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Three Ways To Totally Transform U.S. Immigration Policy

Immigrants wait for their citizenship interviews at the U.S. Citizenship and Immigration Services on Jan. 29. i i

Immigrants wait for their citizenship interviews at the U.S. Citizenship and Immigration Services on Jan. 29. John Moore/Getty Images hide caption

itoggle caption John Moore/Getty Images
Immigrants wait for their citizenship interviews at the U.S. Citizenship and Immigration Services on Jan. 29.

Immigrants wait for their citizenship interviews at the U.S. Citizenship and Immigration Services on Jan. 29.

John Moore/Getty Images

With immigration policy in the news again, I asked three economists, "Dream big: If you could create any immigration policy for the U.S., what would it be?" Here's what they said.

1. The Best And The Brightest

Dean Baker of the Center for Economic and Policy Research would give out more visas to highly skilled workers: scientists, engineers, computer programmers and doctors.

In this universe, with fewer low-skill immigrants, low-skilled labor would be more expensive. So, food would cost a bit more. Child care might, too. There could be fewer restaurants. On the other hand, having more doctors could mean that really expensive things like medical care would be cheaper.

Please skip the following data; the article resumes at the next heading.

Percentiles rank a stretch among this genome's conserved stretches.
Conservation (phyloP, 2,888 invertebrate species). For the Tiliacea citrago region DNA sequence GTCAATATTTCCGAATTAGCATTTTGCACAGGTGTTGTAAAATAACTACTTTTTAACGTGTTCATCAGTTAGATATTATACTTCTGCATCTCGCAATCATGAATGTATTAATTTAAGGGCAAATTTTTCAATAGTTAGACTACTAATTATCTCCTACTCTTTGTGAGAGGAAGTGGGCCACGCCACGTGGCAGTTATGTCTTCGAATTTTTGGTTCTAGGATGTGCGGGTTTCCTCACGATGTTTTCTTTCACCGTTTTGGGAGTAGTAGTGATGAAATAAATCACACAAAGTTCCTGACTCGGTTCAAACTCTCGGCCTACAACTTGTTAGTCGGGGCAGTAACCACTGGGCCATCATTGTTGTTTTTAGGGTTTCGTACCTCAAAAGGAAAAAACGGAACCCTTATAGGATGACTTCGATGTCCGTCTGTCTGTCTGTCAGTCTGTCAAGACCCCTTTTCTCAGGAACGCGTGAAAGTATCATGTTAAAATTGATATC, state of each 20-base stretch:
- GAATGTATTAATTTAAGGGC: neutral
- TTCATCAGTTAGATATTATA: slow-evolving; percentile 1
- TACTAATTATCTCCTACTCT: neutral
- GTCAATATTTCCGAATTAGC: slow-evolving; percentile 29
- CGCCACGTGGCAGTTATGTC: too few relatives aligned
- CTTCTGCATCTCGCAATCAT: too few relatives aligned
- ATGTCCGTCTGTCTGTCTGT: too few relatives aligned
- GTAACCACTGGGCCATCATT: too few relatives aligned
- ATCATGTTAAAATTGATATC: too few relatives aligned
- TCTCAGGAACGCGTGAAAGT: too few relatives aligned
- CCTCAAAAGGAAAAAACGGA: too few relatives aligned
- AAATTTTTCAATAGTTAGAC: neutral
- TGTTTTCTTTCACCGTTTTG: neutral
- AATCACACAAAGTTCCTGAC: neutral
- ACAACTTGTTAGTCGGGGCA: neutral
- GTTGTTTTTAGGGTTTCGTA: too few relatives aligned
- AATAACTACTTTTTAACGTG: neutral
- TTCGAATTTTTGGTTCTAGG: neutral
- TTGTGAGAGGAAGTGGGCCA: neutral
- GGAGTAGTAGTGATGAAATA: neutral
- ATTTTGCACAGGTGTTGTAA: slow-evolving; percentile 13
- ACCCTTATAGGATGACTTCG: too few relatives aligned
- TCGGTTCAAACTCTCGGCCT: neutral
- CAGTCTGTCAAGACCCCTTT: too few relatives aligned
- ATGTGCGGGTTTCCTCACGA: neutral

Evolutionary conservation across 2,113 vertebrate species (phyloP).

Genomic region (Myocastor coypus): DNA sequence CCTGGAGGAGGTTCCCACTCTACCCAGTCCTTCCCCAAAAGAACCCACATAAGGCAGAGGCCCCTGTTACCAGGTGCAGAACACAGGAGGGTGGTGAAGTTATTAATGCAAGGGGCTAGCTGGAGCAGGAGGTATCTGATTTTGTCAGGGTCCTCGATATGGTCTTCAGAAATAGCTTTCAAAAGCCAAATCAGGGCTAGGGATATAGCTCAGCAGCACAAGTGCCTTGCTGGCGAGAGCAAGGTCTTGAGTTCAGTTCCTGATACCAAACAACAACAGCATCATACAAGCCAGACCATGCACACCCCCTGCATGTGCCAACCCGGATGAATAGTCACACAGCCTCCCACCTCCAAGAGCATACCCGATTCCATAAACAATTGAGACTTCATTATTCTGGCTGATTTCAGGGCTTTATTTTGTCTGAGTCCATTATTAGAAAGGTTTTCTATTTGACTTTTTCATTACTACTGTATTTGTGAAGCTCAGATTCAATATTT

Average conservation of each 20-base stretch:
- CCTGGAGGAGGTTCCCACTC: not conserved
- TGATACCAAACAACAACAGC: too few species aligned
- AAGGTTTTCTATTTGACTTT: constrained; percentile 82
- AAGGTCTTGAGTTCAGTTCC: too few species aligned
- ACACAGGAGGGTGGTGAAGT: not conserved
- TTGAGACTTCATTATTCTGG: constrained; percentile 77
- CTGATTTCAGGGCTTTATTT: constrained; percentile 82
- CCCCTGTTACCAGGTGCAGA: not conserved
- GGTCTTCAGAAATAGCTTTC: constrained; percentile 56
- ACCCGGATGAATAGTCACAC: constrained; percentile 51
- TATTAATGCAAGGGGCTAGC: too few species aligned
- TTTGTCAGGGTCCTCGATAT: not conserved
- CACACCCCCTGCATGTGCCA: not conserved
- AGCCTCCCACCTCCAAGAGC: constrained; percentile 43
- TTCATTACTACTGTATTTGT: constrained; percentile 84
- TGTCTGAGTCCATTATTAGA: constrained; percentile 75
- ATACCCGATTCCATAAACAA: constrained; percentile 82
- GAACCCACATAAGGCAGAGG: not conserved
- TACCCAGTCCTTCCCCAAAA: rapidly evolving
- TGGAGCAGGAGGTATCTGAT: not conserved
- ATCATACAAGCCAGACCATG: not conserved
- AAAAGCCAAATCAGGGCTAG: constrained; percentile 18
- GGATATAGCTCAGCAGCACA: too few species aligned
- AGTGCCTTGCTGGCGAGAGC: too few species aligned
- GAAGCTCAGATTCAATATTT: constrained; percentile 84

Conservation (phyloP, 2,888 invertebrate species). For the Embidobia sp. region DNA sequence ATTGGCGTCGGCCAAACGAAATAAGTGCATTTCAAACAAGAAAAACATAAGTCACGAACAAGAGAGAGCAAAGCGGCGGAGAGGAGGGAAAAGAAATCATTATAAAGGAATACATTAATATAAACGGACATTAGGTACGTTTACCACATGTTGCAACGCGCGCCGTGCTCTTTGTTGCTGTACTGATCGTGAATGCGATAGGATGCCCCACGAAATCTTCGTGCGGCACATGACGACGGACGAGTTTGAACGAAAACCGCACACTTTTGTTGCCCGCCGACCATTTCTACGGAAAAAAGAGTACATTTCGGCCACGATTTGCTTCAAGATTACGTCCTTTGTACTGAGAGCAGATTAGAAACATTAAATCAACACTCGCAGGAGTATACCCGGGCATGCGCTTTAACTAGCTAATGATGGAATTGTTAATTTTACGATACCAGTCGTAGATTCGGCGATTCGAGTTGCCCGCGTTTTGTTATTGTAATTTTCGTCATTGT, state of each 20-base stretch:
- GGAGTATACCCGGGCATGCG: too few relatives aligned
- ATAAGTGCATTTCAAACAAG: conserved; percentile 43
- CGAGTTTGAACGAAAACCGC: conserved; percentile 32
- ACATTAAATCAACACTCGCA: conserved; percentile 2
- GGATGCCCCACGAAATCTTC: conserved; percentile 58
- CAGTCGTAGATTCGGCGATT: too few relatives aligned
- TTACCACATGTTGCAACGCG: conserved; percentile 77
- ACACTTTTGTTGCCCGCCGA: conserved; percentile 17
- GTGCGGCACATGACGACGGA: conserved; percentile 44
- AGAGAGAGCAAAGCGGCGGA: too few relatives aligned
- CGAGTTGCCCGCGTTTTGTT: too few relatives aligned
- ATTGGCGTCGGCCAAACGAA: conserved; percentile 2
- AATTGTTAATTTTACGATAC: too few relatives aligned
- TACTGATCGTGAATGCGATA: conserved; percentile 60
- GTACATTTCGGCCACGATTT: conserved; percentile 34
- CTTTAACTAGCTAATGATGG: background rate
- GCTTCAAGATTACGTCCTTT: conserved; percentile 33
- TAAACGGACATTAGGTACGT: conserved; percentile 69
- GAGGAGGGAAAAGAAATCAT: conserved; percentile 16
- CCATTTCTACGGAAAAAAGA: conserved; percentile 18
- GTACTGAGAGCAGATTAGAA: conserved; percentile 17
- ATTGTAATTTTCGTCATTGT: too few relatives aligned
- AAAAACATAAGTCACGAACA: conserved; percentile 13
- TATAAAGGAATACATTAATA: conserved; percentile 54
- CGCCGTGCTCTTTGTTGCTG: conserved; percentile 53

2. The Highest Bidder

The problem with favoring highly skilled workers is defining "highly skilled." Our government already tries to do that, and it's a mess, according to University of California, Davis, economist Giovanni Peri.

In Peri's ideal world, the U.S. would auction the visas off to the employers who were willing to pay the most, he says. That way, employers could determine which would-be immigrants would add the most to the U.S. economy.

Peri does think there should be space for low-skilled immigrants, so in his dream world, there would be separate visa auctions for high- and low-skilled workers.

3. Let 'Em In.

Alex Nowrasteh, a self-described libertarian at the Cato Institute, says America should let almost everybody in.

"My dream setup would be a system where only criminals, suspected terrorists and those with serious communicable diseases like drug-resistant tuberculosis are barred from coming to the United States to live and work," Nowrasteh says.

Open borders were the law of the land for almost 100 years of American history, he points out. He says between 50 million and 100 million people might move to the U.S. if those rules were reinstated now. He says that's fine. Compared with Europe, the U.S. is a big, empty country.

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